Baked rhubarb with lemon posset
Bakad rabarber med citronkrämen utan gelatin
I just adore baked rhubarb. It really is the best way of cooking lovely garden-fresh rhubarb. This recipe dresses it up a bit with some lemon posset which makes it great for a special occasion, but it is still an easy dessert to make and can be prepared in advance for stress-free entertaining!
Posset is really more British than Swedish, although it is now also becoming more common in Sweden where it is sometimes referred to by its British name and sometimes as a citronkrämen utan gelatin (lemon cream without gelatine).
Originally a posset was a drink made from hot milk and honey, spiced and laced with ale or wine. It was popular in the Middle Ages as a remedy for minor ailments and as a sleep-aid. Indeed, milky drinks are still popular today as bedtime drinks.
The most famous use of posset was in Shakespeare's Macbeth when Lady Macbeth used a poisoned posset to knock out the guards outside Duncan's quarters.
Today, a posset is a thickened cream dessert, sweetened and flavoured. Whatever its origin it is really delicious and yet so is easy to make so do try it! John Duxbury
• This is particularly nice made with forced rhubarb as it is redder, more delicately flavoured and sweeter than ordinary rhubarb.
• For a healthier version use half-fat crème fraîche instead of the lemon cream.
• For a more traditional Swedish dish replace the lemon cream with vaniljsås (vanilla sauce).
• Rhubarb is a more delicate fruit than most people realise. Once cooked, try and handle it as little as possible.
• Don’t be tempted to use a baking tray which is too small. It is important that the rhubarb is in one layer and is not too squashed.
• Although a posset is normally refrigerated, I think the flavour is actually nicer when it is cool, but not set so sometimes I don't bother waiting for it to set! Taste the cream before and after setting and see if you agree with me!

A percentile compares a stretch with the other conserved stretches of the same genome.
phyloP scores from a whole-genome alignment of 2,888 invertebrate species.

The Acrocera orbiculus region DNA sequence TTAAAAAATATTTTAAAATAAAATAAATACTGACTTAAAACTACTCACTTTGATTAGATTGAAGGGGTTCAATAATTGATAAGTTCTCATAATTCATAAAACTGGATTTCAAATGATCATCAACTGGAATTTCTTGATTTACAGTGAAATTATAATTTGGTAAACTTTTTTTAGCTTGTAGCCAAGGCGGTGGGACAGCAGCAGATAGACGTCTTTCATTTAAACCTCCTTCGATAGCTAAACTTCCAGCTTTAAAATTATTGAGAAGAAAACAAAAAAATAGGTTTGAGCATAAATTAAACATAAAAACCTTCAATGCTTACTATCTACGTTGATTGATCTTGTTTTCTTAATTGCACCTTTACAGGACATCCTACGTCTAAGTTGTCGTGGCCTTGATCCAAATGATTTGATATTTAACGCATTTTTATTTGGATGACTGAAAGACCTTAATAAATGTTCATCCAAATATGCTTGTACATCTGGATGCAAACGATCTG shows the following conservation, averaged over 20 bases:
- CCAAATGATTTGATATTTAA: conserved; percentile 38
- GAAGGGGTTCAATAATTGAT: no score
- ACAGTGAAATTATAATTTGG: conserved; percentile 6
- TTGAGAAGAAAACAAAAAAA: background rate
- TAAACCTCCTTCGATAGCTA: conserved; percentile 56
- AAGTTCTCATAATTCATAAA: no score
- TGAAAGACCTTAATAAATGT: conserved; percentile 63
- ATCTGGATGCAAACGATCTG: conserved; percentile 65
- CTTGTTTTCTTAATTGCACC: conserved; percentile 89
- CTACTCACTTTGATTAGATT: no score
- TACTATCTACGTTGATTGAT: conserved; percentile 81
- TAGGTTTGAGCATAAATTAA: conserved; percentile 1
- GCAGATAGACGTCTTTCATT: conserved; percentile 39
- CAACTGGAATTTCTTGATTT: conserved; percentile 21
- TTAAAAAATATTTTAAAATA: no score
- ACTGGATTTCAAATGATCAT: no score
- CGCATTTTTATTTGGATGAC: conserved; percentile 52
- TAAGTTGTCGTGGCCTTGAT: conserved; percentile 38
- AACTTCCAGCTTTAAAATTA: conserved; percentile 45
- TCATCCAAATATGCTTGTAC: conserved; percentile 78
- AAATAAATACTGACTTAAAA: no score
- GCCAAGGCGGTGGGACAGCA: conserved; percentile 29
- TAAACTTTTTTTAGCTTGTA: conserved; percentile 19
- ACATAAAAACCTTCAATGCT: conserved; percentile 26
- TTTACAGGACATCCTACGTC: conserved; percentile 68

• My wife is a ginger addict! If you are not quite so keen on ginger you might halve the amount of ginger.
|8 sticks||rhubarb, washed and cut into 1 cm (½") lengths|
|2-3||pieces of stem ginger in syrup, cut into thin strips|
|1||orange, zest only|
|1||vanilla pod, split lengthways|
|8 tbsp||caster sugar (superfine sugar)|
|6||thin ginger biscuits or Pepparkakor from a Swedish supplier|
|470 ml||(2 cups)||double (heavy) cream|
|75 g||(3 oz)||caster (superfine) sugar|
|4 tbsp||lemon juice|
1. Preheat the oven to 180°C (350°F, Gas 4, Fan 160°C).
2. Place the sliced rhubarb in a large roasting tray. Scatter over the strips of ginger, orange zest, vanilla pods and then spoon over the caster sugar.
3. Cover with aluminium foil and bake for 20 minutes, then remove from the oven and leave to cool.
4. While the rhubarb is baking, pour the cream into a saucepan and add the sugar. Stir well then heat gently until it comes to the boil. Simmer gently for one minute then turn off the heat. Add the lemon juice, stir thoroughly and then leave to cool.
5. When the rhubarb has cooled, discard the vanilla pod and then divide the rhubarb between six dishes, leaving some to use for decoration.
6. Sieve the cooled lemon cream and pour over the rhubarb. Cover the dishes with clingfilm and leave in a cool place until required.
7. Serve at room temperature with some extra rhubarb as decoration, a little grated lemon zest and a ginger biscuit.
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